2015-08-06 / Front Page

T-SPLOST funds equipment and projects for counties in the CSRA

As elected officials across the na­tion struggle to secure funding for critical transportation infrastructure maintenance and improvements, communities in three regions in Georgia are reaping the benefits of the Transportation Investment Act (TIA), which voters passed through a referendum held in July of 2012.

The citizens of these regions, which include the CSRA, River Val­ley, and Heart of Georgia Altamaha regions, are funding 871 transpor­tation projects through a one-cent sales tax or T-SPLOST (Special Purpose Local Option Sales Tax for Transportation) collected over 10 years.

The Georgia DOT is overseeing management of the budget, sched­uling, execution, and delivery of all TIA projects in collaboration with local and state agencies.

“The three regions that approved the TIA are starting to see the results of their investments,” said Mike Dover, state TIA administrator.

“By voting to tax themselves and working together to identify and pri­oritize projects, citizens and public officials in these regions are address­ing a variety of local transportation issues, from road maintenance and expansion to the enhancement of pedestrian and bicycle infrastruc­ture. These transportation system improvements will benefit residents and visitors in these regions for many years to come.”

The three regions are comprised of 46 counties; nine regions voted against the tax.

Collections of the one-cent tax be­gan in January 2013 to fund projects in Band I (January 2013 – December 2015), which are scheduled to at least begin construction by the end of this year.

To date, more than $328 million has been collected of the budgeted $1.2 billion. This total includes $151,722,522 of the $538,965,884 budgeted for 84 projects in the CSRA.

All of the projects were selected by regional commission roundtables comprised of local officials after much public input.

Seventy-five percent of the rev­enues collected are being utilized for the construction of the projects se­lected by the roundtables, while the remaining 25 percent is disbursed to the governing bodies in each region, using a predetermined formula, for local transportation-related efforts.

To date, the monies allocated to Lincoln County have funded the fol­lowing purchases and projects: l Three pick-up trucks for the road department, $67,325. l A John Deere tractor with a side-boom mower, $106,150. l A 10-foot Flex wing mower, $13,500. l A road striper, $11,500. l Replacement of the old fuel system with a new accountability system, $14,000. l Paving 6.23 miles of existing roads, $462,000. l Patching and repairing over 28 miles of roads, $520,000. l Making major repairs to a washed-out portion of Walker Hawes Road, $46,000.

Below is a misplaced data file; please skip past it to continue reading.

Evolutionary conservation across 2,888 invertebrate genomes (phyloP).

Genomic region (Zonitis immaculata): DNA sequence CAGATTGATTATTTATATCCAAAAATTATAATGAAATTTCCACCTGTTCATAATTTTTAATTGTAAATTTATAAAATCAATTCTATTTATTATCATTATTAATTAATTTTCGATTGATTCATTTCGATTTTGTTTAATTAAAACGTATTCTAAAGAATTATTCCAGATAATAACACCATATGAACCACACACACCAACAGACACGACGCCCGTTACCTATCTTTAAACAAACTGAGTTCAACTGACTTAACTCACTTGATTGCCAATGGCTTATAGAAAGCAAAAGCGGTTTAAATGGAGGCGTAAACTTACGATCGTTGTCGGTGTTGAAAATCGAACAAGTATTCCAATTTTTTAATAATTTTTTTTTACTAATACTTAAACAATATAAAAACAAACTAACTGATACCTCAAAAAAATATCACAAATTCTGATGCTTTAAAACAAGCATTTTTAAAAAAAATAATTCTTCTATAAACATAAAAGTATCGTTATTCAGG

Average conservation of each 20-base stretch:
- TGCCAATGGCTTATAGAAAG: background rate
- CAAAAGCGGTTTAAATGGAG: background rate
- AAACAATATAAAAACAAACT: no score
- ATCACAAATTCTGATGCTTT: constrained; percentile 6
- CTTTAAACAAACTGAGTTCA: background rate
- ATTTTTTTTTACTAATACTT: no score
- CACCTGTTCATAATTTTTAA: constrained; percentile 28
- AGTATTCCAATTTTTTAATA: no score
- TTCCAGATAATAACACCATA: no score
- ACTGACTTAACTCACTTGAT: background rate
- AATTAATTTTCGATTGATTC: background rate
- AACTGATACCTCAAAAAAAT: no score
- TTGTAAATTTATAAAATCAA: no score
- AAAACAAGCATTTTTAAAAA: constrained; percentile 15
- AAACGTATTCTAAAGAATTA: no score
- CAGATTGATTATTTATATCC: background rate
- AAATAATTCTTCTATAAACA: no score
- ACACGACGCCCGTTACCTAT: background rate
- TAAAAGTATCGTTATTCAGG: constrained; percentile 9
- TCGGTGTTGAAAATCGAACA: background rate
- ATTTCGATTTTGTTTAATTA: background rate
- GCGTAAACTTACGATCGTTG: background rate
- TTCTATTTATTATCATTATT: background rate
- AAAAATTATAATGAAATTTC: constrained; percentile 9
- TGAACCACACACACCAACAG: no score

The projects total more than $1.2 million and represent over 4.5 mills of tax.

In his comments, Wade Johnson, chairman of the Lincoln County Board of Commissioners, said, “If it were not for T-SPLOST, we could not have accomplished the things on this list without raising the millage rate. Hopefully, we will be able to patch and pave a lot more roads and purchase additional equipment in the future.

“T-SPLOT has meant a great deal to this county.”

As for regional projects, T- SPLOST funds were used to install passing lanes on the Augusta High­way in Lincoln County.

To date, the CSRA region has seven completed projects, including roadway and intersection improve­ments as well as a new bicycle path near Sparta. An additional 14 projects that range from signal and intersection improvements to airport upgrades are under construction. Another 30 projects in Band I are slated to begin construction by the end of the calendar year.

The Augusta area in particular is going to be experiencing a lot of construction in the coming months, so residents and visitors are encour­aged to regularly check the Georgia NaviGAtor website or call 511 for updates on construction and poten­tial travel delays.

One unique project that is nearing completion in the CSRA region is the replacement of 20 hangar doors at Daniel Field, just west of the City of Augusta. The hangar doors on the bulk hangar and maintenance hangar at the facility are over 70 years old.

Meanwhile, in Wilkes County, a major road resurfacing project is underway. Robert Toombs Avenue, which runs through the City of Washington, is being milled and repaved at a cost of $695,000 in TIA funds. The project is scheduled for completion early this month.

For updates on projects funded by the Transportation Investment Act, visit www.ga-tia.com.

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